Special Issue "Precision Polymer Synthesis"
A special issue of Polymers (ISSN 2073-4360).
Deadline for manuscript submissions: closed (30 April 2015)
Prof. Dr. Tanja Junkers
Polymer Reaction Design Group, Instiute of Materials Research (IMO), University of Hasselt, Agoralaan, D 3590 Diepenbeek, Belgium
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Interests: controlled radical polymerization; polymerization kinetics; polymer conjugation; radical spin traps; novel polymerization protocols; mass spectrometry of polymers; microreactor applications
The advent of controlled polymerization techniques in the last few decades has truly revolutionized synthetic polymer chemistry. With the contemporary toolbox of synthetic methods at hand, a large variety of materials can be accessed and the frontier in research has been shifted from the pure design of complex macromolecular structures towards materials with biological precision. Macromolecules can contain encoded information via sequence control (e.g., sequences of small polydisperse segments of true monomer sequences) or can exert complex behaviors, such as chain folding, the formation of tertiary structures or generally, the formation of complex single-chain nanoparticles. Development of such materials requires highly precise methods in synthesis, in-depth studies on the physical properties of the macromolecules, and high-level characterization of products. Even though precise polymer synthesis is still a young field of exploration, developments are fast and new generations of synthetic materials are rapidly evolving and are becoming closer and closer in structure, shape, and function to biomacromolecules.
This Special Issue focuses on the latest achievements in the field of precision polymer synthesis with respect to the development of polymeric materials that match or advance biological precision and function. Therefore, we will highlight topics concerning the synthesis of complex polymers, their physical properties, their ability to fold and arrange themselves, and the characterization of such materials with state-of-the-art methodologies.
Prof. Dr. Thomas Junkers
Manuscript Submission Information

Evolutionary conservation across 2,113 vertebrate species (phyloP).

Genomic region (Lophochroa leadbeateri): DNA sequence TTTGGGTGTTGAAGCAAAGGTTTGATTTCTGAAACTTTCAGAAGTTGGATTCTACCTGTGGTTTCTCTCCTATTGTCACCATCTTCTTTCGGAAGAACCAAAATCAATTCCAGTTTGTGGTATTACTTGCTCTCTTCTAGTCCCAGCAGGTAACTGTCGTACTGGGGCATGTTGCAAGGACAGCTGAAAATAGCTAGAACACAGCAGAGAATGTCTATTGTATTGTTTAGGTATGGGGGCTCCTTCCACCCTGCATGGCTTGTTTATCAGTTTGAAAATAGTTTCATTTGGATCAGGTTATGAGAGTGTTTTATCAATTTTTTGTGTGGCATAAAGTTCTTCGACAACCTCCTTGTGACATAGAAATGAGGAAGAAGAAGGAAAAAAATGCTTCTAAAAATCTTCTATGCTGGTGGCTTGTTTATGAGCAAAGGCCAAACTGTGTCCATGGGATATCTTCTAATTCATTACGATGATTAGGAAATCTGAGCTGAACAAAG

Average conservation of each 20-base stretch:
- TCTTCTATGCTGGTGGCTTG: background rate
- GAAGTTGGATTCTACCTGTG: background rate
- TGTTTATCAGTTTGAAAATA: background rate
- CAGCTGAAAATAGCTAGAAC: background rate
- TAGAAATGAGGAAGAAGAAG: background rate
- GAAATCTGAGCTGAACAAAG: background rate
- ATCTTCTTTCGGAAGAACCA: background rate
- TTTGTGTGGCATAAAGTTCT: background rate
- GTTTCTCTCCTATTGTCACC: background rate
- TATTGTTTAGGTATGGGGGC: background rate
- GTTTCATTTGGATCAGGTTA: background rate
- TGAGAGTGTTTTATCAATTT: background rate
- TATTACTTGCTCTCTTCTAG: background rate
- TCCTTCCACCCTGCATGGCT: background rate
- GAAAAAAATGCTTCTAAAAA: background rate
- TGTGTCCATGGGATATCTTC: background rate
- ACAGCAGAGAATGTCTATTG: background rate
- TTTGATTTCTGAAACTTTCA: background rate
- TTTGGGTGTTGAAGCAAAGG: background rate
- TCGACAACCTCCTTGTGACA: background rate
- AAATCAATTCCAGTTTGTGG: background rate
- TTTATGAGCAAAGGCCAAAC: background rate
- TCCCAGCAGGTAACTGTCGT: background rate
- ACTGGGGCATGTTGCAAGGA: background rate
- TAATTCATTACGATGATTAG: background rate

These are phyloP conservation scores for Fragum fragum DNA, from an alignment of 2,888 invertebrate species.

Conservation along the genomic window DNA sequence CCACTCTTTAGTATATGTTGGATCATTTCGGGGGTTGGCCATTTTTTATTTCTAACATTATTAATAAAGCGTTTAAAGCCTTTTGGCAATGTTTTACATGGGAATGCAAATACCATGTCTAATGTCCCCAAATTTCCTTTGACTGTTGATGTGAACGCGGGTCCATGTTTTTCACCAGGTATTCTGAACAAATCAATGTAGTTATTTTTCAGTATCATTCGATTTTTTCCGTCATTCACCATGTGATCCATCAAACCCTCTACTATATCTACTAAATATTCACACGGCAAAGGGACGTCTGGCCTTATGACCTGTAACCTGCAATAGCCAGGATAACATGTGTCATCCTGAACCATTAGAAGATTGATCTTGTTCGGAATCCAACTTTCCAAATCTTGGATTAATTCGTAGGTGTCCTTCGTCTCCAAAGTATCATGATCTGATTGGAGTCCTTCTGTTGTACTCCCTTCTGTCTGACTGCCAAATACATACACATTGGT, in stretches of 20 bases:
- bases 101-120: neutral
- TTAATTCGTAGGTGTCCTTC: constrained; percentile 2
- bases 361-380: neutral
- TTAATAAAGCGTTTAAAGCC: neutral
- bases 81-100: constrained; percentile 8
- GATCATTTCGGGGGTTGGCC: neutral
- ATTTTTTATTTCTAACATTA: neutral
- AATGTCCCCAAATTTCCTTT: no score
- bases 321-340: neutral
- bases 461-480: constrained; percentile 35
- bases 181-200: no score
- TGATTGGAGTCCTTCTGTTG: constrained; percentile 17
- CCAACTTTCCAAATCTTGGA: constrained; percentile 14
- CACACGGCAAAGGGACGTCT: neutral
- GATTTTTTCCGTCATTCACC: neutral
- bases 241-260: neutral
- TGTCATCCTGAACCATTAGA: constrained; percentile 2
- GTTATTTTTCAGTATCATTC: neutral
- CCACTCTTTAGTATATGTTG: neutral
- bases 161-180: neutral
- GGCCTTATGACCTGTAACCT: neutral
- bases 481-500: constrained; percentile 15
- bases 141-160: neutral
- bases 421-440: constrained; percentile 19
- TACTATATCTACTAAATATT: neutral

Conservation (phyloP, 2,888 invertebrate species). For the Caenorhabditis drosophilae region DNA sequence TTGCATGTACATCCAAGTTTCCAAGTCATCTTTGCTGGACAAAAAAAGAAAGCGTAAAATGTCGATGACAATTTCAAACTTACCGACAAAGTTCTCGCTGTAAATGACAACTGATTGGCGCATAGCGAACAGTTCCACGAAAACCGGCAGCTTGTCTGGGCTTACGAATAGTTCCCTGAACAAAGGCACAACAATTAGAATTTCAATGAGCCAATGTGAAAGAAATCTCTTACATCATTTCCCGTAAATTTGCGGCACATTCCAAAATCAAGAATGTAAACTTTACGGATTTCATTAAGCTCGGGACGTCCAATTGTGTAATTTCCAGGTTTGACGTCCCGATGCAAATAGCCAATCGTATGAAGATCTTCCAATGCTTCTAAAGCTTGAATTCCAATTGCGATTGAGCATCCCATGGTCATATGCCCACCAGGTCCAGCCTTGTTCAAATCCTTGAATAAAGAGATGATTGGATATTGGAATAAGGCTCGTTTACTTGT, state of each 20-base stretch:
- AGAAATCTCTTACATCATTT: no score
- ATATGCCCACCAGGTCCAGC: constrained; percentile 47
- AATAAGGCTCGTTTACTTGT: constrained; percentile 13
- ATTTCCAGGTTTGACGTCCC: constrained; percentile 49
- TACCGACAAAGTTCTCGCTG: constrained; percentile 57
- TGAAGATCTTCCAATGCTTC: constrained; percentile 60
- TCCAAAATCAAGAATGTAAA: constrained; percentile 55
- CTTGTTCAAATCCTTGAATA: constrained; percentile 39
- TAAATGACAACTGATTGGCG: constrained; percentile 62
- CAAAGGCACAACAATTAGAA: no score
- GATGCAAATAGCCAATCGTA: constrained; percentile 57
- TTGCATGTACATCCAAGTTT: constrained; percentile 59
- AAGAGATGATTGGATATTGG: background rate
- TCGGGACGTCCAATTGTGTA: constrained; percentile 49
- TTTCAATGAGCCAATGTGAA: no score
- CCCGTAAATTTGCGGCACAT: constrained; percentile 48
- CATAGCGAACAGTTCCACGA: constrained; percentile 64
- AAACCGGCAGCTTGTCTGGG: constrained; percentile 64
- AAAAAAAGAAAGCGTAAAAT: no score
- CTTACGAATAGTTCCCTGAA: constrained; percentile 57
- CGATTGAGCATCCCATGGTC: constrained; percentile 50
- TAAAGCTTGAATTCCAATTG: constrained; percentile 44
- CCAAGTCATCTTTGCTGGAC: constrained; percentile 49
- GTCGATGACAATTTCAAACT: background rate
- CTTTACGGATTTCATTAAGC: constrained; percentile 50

Manuscripts should be submitted online at www.mdpi.com by registering and logging in to this website. Once you are registered, click here to go to the submission form. Manuscripts can be submitted until the deadline. All papers will be peer-reviewed. Accepted papers will be published continuously in the journal (as soon as accepted) and will be listed together on the special issue website. Research articles, review articles as well as short communications are invited. For planned papers, a title and short abstract (about 100 words) can be sent to the Editorial Office for announcement on this website.
Submitted manuscripts should not have been published previously, nor be under consideration for publication elsewhere (except conference proceedings papers). All manuscripts are thoroughly refereed through a single-blind peer-review process. A guide for authors and other relevant information for submission of manuscripts is available on the Instructions for Authors page. Polymers is an international peer-reviewed open access monthly journal published by MDPI.
Please visit the Instructions for Authors page before submitting a manuscript. The Article Processing Charge (APC) for publication in this open access journal is 1400 CHF (Swiss Francs). Submitted papers should be well formatted and use good English. Authors may use MDPI's English editing service prior to publication or during author revisions.
- sequence control
- controlled polymerization
- multiblock copolymers
- single-molecule nanoparticles
- chain folding
The below list represents only planned manuscripts. Some of these manuscripts have not been received by the Editorial Office yet. Papers submitted to MDPI journals are subject to peer-review.
Author: Peter A. Lovell (corresponding), Neil R. Cameron and Bencha Thongnuanchan
Abstract: The feasibility of using 2,2’,5-trimethyl-3-(1-phenylethoxy)-4-tert-butyl-3-azahexane (Styryl-TITNO) to synthesize n-butyl acrylate / styrene block copolymers via sequential nitroxide-mediated polymerization is demonstrated. Optimised conditions have been established, with a high degree of livingness, and involve formation of the first poly(n-butyl acrylate) block at 90 °C, followed by growth of the second polystyrene block at 70 °C. This correlates well with the optimised conditions for the corresponding homopolymerisations reported in Polymer 55 (2014) 772-781.